Pressure to Get Ahead This work has been published in the Teen Ink monthly print magazine.

January 20, 2013
In elementary school, I defined summer as a cornucopia of brunches, re-runs on the Cartoon Network, and the innumerable tubs of ice cream in the fridge.

My summers were as carefree, lazy, and happy as any other eight-year-old in the world. I didn't really understand the need to go to a summer institution, or even attend a summer program at all. I would look forward to the bell on the last day of school, and dream of all of those sleepless days where I would stay up late to catch up on my favorite episode of Power Rangers.

However, during my later middle school years and early high school career, I started to notice that the playing field was quickly shifting from the intertwined playground of birthday parties and happy-face stickers into a quickly evolving competition of the best and brightest students. This change was ­inevitable, and became evident in both my life and those of my peers.

Weekends went from movies to tutoring classes, and 9 p.m. curfews to late-night cram sessions for the biology final. College admissions was no longer a distant vision, but an emerging test that would push everyone to their limits. And with a new and vigorous sea of students in this academic marathon comes a surprising new result from not only my fellow peers, but also their parents.

Moms and dads no longer take their children to the monthly movie night, but instead enroll their Ivy-League hopefuls in schools and classes that may cost thousands of dollars. No longer faced with three carefree months of relaxation, students now sit in a classroom for 70 days of summer vacation. Personally, I always thought tutors and classes were there to help you catch up on a course, but now they are to help you get ahead. Welcome to the secret life of high school students, and in my view, the modernized version of standardized cheating.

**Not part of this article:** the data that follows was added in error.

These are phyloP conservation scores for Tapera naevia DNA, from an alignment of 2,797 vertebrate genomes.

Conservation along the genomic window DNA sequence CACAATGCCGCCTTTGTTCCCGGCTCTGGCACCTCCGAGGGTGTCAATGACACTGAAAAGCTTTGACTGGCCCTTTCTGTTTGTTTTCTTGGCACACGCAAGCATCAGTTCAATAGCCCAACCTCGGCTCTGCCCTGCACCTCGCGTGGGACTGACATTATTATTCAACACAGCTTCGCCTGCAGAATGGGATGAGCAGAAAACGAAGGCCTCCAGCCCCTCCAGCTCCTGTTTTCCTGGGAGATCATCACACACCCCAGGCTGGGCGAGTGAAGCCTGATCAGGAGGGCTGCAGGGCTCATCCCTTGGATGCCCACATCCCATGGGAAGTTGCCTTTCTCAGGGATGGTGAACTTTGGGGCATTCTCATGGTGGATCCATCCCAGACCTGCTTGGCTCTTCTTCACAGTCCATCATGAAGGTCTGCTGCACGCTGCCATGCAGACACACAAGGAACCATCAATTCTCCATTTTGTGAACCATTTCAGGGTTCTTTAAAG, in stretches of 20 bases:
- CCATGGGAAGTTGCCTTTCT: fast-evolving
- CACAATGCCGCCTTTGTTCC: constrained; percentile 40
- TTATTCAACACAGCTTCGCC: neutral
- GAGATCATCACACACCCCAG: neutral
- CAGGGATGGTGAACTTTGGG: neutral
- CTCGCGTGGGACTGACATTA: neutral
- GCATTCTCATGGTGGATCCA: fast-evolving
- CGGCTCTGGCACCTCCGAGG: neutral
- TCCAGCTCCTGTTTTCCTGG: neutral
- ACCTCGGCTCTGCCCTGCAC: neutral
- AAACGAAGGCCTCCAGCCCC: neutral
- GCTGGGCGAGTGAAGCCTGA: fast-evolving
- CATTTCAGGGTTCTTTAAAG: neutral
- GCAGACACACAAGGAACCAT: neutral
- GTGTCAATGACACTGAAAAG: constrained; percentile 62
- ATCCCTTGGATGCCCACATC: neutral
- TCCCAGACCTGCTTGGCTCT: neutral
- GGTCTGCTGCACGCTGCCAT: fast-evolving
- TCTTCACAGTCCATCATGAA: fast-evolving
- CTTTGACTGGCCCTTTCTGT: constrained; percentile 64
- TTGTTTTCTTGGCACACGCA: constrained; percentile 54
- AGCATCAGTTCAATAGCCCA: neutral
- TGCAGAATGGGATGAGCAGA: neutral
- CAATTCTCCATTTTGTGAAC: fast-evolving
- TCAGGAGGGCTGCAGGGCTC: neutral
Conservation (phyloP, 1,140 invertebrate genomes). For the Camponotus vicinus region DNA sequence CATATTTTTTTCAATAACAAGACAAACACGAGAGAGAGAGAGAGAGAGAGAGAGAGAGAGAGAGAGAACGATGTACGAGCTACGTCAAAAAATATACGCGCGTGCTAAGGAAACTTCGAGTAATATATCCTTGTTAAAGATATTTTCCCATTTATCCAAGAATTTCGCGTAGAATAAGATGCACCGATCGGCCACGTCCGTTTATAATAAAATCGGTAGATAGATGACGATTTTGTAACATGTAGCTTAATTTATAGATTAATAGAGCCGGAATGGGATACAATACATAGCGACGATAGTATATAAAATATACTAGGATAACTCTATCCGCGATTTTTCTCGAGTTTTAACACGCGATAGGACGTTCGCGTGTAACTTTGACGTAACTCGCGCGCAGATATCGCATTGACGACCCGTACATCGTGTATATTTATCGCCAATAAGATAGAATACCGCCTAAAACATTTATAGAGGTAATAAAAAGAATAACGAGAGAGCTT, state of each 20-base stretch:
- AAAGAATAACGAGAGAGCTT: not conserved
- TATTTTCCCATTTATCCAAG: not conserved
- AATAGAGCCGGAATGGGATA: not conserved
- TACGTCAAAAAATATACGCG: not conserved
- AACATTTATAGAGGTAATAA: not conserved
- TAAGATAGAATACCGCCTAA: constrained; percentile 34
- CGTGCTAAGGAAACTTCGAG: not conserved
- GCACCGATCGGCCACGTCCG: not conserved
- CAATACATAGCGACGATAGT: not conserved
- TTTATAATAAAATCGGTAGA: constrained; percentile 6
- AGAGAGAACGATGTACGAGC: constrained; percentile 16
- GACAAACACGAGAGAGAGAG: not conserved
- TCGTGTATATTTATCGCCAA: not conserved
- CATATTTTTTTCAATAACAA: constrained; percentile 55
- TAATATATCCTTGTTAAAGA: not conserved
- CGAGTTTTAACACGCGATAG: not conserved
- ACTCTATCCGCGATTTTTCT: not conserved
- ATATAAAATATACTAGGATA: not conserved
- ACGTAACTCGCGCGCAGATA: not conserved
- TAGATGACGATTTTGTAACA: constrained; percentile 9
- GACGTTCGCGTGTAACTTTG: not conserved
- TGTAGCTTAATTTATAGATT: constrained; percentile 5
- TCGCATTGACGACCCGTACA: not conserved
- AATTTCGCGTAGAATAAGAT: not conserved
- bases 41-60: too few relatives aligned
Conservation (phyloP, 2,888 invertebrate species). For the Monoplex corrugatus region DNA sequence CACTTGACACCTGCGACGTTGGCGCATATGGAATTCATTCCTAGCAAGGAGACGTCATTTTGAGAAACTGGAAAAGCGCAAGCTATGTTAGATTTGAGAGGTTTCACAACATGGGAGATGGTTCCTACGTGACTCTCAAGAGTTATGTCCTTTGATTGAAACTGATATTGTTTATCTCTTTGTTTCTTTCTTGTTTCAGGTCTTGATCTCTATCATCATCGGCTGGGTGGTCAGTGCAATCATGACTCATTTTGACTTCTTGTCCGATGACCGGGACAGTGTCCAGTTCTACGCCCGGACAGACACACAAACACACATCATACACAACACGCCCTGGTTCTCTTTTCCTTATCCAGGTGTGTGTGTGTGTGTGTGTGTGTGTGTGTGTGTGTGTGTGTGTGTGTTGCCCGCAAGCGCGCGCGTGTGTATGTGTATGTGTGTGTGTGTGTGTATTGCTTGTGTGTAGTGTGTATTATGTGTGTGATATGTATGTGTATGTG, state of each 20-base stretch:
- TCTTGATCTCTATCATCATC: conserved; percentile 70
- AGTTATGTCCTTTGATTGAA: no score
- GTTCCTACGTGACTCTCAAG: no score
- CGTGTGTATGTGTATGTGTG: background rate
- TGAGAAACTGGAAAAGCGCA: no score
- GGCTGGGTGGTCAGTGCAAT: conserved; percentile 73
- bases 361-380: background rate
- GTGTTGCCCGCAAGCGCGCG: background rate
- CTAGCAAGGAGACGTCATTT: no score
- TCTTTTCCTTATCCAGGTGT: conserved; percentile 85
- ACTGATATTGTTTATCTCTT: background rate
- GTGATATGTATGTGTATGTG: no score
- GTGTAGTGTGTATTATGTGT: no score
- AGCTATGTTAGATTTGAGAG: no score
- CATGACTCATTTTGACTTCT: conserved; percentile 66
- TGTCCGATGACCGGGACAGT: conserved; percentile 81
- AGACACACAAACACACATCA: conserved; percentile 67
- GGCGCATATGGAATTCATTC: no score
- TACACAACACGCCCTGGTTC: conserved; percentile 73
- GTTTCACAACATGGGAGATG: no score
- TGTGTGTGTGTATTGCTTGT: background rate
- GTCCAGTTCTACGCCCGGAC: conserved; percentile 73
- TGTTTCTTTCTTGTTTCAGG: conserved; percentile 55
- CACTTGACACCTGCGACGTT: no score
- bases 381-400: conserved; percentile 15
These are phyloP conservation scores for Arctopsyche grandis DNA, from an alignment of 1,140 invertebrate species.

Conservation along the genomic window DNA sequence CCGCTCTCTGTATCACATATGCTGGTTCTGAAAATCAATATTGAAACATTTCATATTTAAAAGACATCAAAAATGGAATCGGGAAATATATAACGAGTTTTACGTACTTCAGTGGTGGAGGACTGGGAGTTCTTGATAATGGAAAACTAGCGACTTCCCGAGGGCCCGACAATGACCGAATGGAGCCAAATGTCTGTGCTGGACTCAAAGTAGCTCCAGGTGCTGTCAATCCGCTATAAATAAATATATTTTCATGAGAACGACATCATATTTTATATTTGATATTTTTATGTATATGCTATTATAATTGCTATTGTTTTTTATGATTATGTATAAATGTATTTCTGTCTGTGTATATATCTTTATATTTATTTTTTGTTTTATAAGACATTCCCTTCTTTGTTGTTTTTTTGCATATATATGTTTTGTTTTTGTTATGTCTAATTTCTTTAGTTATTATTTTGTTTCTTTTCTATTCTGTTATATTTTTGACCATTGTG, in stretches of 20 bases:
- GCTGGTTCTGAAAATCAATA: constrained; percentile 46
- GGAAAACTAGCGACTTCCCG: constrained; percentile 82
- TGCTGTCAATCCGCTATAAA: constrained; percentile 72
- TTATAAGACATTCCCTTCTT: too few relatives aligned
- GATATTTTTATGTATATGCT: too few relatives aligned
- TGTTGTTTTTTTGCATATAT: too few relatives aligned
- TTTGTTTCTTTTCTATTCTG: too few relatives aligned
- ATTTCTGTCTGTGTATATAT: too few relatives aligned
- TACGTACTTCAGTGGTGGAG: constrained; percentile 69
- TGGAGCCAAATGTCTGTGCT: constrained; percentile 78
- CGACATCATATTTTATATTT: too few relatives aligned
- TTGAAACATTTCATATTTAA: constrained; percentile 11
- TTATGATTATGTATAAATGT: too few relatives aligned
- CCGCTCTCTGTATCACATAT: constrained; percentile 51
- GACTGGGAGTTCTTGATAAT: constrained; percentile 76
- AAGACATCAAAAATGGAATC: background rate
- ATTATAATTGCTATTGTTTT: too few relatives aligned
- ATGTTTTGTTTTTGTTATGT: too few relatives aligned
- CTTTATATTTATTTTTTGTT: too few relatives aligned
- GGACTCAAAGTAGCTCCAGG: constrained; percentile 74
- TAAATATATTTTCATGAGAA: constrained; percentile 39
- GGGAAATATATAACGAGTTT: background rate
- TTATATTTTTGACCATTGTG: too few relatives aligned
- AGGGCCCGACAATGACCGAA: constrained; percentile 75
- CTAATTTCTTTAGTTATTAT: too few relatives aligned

A good majority of students no longer rely solely on themselves for their academic success, but rather on hours of prep classes that are specifically designed to boost a test score by hundreds of points.

Why? My answer: competition. Parents and students nowadays would do anything to get a head start on the scholastic decathlon, and if “Johnny” is getting a higher score because he took a course, why can't I? However, not only are we programmed to achieve the best GPA and the SAT/ACT scores, but even extra curricular activities have taken a toll on a student's summer and life.

Volunteering is no longer a result of the kindness of our hearts, but from the idea of a college application investment. The beautiful hot days of June, July and August are spent in a studious and paid asylum, rather than gripping the future with our hands.

Now I understand that education is important, and a college degree can be a pivotal factor in one's life, but is all of this schooling really a result of a new type of cheating? Are we really supplying the future with strong, intelligent kids, or programmed ones who breeze through high school with hundreds of hours of prep classes?

“You are who you make yourself” is a slogan I live and breathe by, but is our success really fabricated or truly earned? Now, that is for you to decide.

This work has been published in the Teen Ink monthly print magazine. This piece has been published in Teen Ink’s monthly print magazine.

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ashanddust said...
Sept. 20, 2016 at 4:53 pm
I don't think I understand. Tutoring is not cheating. If a child receives extra classes it is not cheating-they simply want to get ahead in their subject by studying harder than the rest. And the "breeze through high school" part- they breeze through it because they studied harder. How is that cheating?
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